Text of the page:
Atharvan & the Anu in the Rig ved Part - 1 :
Angirasas (Angiras) are among oldest families of Rishis / Seers in the
Rig Ved. I cannot read the word Angiras without envisioning these Rigvedic
Seers as inter-stellar and inter-dimensional 'engineers', astrophysicists,
men and women who were masters of space technology in the galaxies,
and simultaneously adepts of advanced metaphysics. I think of the Angirasas
as World Guardians.
the Rig Ved, Agni is sometimes referred to as Angiras. The supreme deity
of the Sumerian pantheon is AN, or Anu. The first two letters of the
Sanskrit word An-gir-as, AN could refer to Anu. While GIR might relate
to the Akkadian fire-god, fire as in rocket propulsion. DinGIR in the
cuneiform writing meant sky or heaven, and also a god or goddess. The
masters of the sky were perceived as deities by the earthbound. Based
on my visions, I think of Angiras and his descendents the Angirasas,
as a group of higher beings who traverse the realms between gods &
men — an inter-stellar & inter-dimensional elite.
seven Rishis are identified with the seven stars of the Big Dipper.
Their wives are the six stars of the Pleiades (Krittikas), plus one
visible double star of the Big Dipper. Originally these seven Rishis,
sapta vipra, were identified as Angirasas." [David Frawley]
remote mythical persons in the Rig ved
Angirasas and the Bhrigu families "...represent the pre-Rigvedic
past: they go so far back into the past that not only are they eponymous
founders of these families (Angiras and Bhrigu respectively), but even
certain other ancient Rishis belonging to these families (Brihaspati,
Atharvan, Ushana) are already remote mythical persons in the Rig Ved;
and the names of the two families are already names for mythical and
ritual classes: the Angirasas are deified as 'a race of higher beings
between Gods and men' ...the Bhrigus and the Atharvans are synonymous
with fire-priests in general. ...the names of these two families are
also found in the Iranian and Greek texts..." [Shrikant G. Talageri]
Rig Ved & the Iranian Avesta :
"To those who are well versed in
the ancient Vedic language Mazdaism, the religion of Zend Avesta —
[the book of Zarathustra, a Magi, a priest of priests, the great wise
man who rose in Persia] — is nothing but the Rig Ved on a different
key. Although they are different books; and although the Rig Ved is
much more complex and elaborate, a comparative study of the two, specially
the gods and their rituals, leaves no doubt whatsoever that the peoples
of the Zend, and the peoples of the Vedas were, if not the same, at
least very closely associated. Both were Aryans in origin, practice
and culture. The Mittani records of Bogaz Koi show presence of the Rigvedic
gods amongst the people of the Medes and Persia.
"The religion of classical Persia
is very complex. The Assyro-Bablonian beliefs appear to have gotten
syncretised with the Aryan faith, and the Vedic strains...Their chief
rites embraced the cult of Fire." [B. Bhattacharaya, p.177]
The Prosody of the Rigveda & Avesta:
Prosody is the study of meter (Sanskrit chandas). The fundamental unit
of a poetic composition is a certain meter, or arrangement of syllables.
"What kind of pre-history it was
that led to this state of the Vedic meter which in general was marked
by its peculiar mixture of a well-determined and an independent sequence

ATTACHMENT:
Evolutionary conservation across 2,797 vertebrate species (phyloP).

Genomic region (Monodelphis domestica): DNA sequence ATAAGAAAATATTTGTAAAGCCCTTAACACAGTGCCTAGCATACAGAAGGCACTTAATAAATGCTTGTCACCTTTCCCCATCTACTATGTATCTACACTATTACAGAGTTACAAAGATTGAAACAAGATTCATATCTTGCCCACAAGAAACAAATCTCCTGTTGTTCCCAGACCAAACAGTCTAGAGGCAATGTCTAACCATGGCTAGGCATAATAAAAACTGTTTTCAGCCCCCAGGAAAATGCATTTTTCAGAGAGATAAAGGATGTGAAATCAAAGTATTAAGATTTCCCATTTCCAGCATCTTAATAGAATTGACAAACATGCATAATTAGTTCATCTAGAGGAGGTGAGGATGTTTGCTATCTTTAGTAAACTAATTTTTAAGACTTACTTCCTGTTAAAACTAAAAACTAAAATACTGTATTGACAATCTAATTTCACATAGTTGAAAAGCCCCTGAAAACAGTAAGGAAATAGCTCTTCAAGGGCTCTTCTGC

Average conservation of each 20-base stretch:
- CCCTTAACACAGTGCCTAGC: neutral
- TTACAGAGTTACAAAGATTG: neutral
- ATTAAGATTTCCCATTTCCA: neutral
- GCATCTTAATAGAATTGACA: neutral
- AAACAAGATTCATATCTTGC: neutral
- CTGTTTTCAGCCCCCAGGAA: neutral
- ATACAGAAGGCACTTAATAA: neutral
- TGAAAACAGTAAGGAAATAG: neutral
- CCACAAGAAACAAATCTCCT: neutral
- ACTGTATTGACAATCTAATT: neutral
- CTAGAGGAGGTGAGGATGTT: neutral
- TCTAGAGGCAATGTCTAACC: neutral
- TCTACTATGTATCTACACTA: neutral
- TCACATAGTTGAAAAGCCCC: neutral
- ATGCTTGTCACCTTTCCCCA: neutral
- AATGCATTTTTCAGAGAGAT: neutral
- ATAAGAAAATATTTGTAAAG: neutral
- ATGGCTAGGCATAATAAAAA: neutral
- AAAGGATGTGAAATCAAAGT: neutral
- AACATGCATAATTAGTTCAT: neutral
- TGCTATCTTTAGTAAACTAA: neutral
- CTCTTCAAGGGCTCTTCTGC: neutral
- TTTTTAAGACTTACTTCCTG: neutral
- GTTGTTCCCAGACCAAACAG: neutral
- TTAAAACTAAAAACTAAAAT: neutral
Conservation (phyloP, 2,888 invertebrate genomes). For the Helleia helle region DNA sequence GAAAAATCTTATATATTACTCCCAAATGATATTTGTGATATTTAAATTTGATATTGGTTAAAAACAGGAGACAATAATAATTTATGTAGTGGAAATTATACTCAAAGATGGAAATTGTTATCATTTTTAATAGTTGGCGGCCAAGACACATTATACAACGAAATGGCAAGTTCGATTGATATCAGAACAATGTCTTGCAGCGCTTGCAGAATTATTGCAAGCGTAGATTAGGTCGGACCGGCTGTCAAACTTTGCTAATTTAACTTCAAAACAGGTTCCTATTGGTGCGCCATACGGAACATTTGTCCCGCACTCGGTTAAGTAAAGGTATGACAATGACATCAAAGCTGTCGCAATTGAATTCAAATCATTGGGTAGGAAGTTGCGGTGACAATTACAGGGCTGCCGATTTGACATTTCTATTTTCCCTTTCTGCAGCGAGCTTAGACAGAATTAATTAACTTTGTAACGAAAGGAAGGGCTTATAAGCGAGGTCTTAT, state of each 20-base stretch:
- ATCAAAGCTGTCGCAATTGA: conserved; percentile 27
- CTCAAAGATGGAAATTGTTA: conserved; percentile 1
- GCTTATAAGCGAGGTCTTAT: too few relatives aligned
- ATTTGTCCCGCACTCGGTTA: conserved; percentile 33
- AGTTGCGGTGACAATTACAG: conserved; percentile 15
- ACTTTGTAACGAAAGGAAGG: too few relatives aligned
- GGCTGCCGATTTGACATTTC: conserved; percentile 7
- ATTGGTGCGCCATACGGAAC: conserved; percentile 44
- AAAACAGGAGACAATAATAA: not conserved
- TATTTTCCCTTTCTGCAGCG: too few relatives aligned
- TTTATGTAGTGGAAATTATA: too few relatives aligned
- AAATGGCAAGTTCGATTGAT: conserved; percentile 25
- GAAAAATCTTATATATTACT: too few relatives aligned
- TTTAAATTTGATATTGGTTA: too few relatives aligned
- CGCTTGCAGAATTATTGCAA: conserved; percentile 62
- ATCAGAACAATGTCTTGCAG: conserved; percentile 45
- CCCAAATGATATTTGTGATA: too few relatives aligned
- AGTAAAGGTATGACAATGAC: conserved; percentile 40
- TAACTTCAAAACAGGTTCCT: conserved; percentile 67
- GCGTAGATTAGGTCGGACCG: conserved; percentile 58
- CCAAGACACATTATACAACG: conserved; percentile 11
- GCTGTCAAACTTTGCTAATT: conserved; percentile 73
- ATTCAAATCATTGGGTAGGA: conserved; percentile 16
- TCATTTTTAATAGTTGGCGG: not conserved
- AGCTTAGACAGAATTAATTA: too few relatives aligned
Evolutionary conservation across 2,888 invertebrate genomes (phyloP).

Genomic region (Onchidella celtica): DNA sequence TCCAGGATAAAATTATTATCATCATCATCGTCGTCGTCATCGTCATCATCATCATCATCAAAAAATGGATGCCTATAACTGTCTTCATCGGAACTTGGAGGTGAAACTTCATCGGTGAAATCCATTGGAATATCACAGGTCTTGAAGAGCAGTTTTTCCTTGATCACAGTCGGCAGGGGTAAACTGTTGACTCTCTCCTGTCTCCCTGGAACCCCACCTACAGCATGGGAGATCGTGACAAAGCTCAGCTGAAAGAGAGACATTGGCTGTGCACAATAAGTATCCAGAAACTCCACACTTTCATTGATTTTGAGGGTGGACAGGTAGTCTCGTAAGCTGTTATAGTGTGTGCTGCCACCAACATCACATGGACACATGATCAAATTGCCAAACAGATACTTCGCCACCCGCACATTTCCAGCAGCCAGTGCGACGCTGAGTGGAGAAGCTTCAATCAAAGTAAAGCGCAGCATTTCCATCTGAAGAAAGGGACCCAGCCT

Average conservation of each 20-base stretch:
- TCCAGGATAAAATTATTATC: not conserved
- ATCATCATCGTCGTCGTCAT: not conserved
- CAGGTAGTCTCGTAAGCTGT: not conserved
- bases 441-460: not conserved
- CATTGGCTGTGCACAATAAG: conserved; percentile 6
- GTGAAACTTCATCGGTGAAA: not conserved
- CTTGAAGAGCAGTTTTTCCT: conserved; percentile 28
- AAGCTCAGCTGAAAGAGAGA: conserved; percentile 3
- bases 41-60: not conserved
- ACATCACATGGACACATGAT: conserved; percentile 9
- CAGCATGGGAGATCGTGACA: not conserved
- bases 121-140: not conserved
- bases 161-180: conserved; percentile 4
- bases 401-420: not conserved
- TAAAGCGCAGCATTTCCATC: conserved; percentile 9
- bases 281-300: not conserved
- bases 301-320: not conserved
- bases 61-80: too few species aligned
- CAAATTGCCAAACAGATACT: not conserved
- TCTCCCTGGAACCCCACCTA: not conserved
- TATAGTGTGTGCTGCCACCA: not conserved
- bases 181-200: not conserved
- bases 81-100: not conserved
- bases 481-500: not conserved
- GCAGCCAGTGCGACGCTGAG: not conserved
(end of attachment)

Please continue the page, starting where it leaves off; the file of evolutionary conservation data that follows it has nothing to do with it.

of quantities is a problem not quite without a solution...afforded by
the study of Avestan [Iranian] literature. No one can compare the Avestan
poetry with the Indian [Rigvedic] poetry in its content, in its style
of expression, and in its entire coloring, without coming to the conclusion,
on account of their agreement in small details which force themselves
on us at every step, that both the literatures point not only to a common
origin of these two peoples and their religions, but also to a community
of Indo-Iranian religious poetry, developed in well established forms.
inter-connection of the meters in the Avesta with the most fundamental
forms of the Vedic prosody were recognized and were given due prominence:
repetition of the octo-syllabic line, three-, four-, or five-times to
form stanzas in the Avesta are exactly like the Gayatri, the Anustubh,
and the Pankti [meters] of the Veda; and the four-lined stanza of the
eleven-syllabled lines with the caesura after the fourth syllable corresponds
to the Tristubh [meter]." [Hermann Oldenberg]
came from west of the Indus and parts of Iran :
Veda X.67.2 /in two translations :
Angirasas speak the truth [Rita] and
think the straightness. They are the sons of heaven, heroes of the mighty
lord. They are able to hold the seat of illumined knowledge, and to
mentalise the supreme abode of the Yajña. [R.L. Kashyap]
Speaking Truth [Rita], thinking uprightly
have the sons of the Heavens, the men of Asura [Asurasya virah in Sanskrit],
the Angirasas, the seers making their traces on the path devised the
first form of sacrifice. [Malati J. Shendge]
Notice that Kashyap does not translate
the word Asurasya as Asura, but calls them the 'heroes of the mighty
lord' and thereby avoiding the issue of one of the primary Rishis of
the Rig Veda being called an Asura. I'm sure Kashyap has further explanations.
However Shendge states that this verse clearly calls the Angirasas the
men of Asura, the Aryan enemy.
"The Angiras, the heroes of Asura,
are also said to have come from the DIV, literally shining spaces, the
region west of the Indus including the northwest frontier region of
the Indian sub-continent, Baluchistan, Afghanistan and parts of Iran
in RV III.53.7." [Malati J. Shendge]
"The Angirasas are the dominant
protagonist priests of the Rig Veda...but it is the Bhrigus, and not
the Angirasas, who are the real initiators of the two main ritual systems
which dominate the Rigveda: the fire ritual and the Soma ritual."
[Shrikant G. Talageri]
The above quotations of scholars provide